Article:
Chapter 4.1

M/M/n-0 Loss System

(c) Tobias Hossfeld (Aug 2021)

This script and the figures are part of the following book. The book is to be cited whenever the script is used (copyright CC BY-SA 4.0):
Tran-Gia, P. & Hossfeld, T. (2021). Performance Modeling and Analysis of Communication Networks - A Lecture Note. Würzburg University Press.

The M/M/n loss system represents a fundamental queueing system. The steady state probabilities $x(i)$ for $i=0,...,n$ can be derived based on the analysis of Markov systems. The system consists of $n$ parallel servers, but no waiting room. Customers arrive according to a Poisson process with rate $\lambda$. The service time $B$ is exponentially distributed with mean $E[B]=1/\mu$. The M/M/n-0 system is called the Erlang loss model. The blocking probability $p_B = x(n)$ due to the PASTA property of the system, i.e., the probability of the state as seen by an outside random observer is the same as the probability of the state seen by an arriving customer: $x_A(i)=x(i)$. Hence, $p_B=x_A(n)=x(n)$.

Direct computation of the blocking probability

The Erlang-B formula (or Erlang's loss formula) is

$p_B = \frac{\frac{a^n}{n!}}{\sum_{i=0}^n\frac{a^i}{i!}}$

with the offered load $a=\lambda E[B]=\frac{\lambda}{\mu}$. For the direct computation, the factorial needs to be computed which may lead to numerical issues.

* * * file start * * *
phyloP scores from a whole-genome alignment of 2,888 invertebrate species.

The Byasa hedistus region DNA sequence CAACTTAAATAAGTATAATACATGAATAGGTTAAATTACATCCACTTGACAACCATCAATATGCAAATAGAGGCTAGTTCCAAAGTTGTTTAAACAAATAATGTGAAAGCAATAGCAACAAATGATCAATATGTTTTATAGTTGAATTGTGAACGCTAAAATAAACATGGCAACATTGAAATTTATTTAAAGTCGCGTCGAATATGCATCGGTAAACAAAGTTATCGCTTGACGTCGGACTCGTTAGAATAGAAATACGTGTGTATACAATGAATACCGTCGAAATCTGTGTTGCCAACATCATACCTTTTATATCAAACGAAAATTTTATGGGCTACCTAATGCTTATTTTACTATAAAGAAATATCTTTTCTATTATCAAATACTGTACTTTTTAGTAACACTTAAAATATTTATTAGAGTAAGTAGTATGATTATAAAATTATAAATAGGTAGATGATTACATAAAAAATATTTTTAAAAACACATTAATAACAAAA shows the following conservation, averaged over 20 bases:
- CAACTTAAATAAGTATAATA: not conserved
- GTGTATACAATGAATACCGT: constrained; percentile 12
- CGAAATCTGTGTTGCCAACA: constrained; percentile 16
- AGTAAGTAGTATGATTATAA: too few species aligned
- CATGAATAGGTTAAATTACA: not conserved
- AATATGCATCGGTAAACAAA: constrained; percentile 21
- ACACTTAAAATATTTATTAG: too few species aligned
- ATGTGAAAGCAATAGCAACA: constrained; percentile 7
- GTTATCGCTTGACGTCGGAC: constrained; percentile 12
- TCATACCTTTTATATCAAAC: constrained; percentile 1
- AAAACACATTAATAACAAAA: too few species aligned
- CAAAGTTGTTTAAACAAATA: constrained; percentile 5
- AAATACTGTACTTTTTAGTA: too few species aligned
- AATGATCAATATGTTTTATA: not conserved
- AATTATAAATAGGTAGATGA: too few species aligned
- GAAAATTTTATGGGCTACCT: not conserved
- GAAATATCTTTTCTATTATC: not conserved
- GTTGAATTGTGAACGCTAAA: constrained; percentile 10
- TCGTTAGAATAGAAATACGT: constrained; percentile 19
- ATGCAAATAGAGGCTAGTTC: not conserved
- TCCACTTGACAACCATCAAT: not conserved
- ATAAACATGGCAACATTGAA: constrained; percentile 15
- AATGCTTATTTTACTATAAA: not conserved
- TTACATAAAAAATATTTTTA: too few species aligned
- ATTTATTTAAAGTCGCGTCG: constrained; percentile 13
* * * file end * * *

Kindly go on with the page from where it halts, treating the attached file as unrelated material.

Iterative computation of Erlang's loss formula

A convenient formula for the efficient computation and the avoidance of numerical issues (up to a certain point), is based on the recurrence formula.

$ \frac{1}{B(n,a)}=1+\frac{n}{a}\frac{1}{B(n-1,a)} $ with the initial condition $B(0,a)=1$.

This can also be expressed as

$ B(n,a) = \frac{aB(n-1,a)}{n+aB(n-1,a)} $

The blocking probability is then $p_B = B(n,a)$ for the M/M/n system with offered load $a=\lambda E[B]$.


Changing the offered load will show numerical issues with the direct computation approach, while the recurrence formula is more robust.

Economy of Scale for the M/M/n Loss System

The economy of scale describes the phenomenon that if many server groups are merged together into a larger server group the resulting QoS - in terms of blocking probability - is increasing. A larger server group thus operates more economically. With the Erlang formula we can show this effect quantitatively.

Let us consider

Both systems have the same normalized offered traffic $a/n$.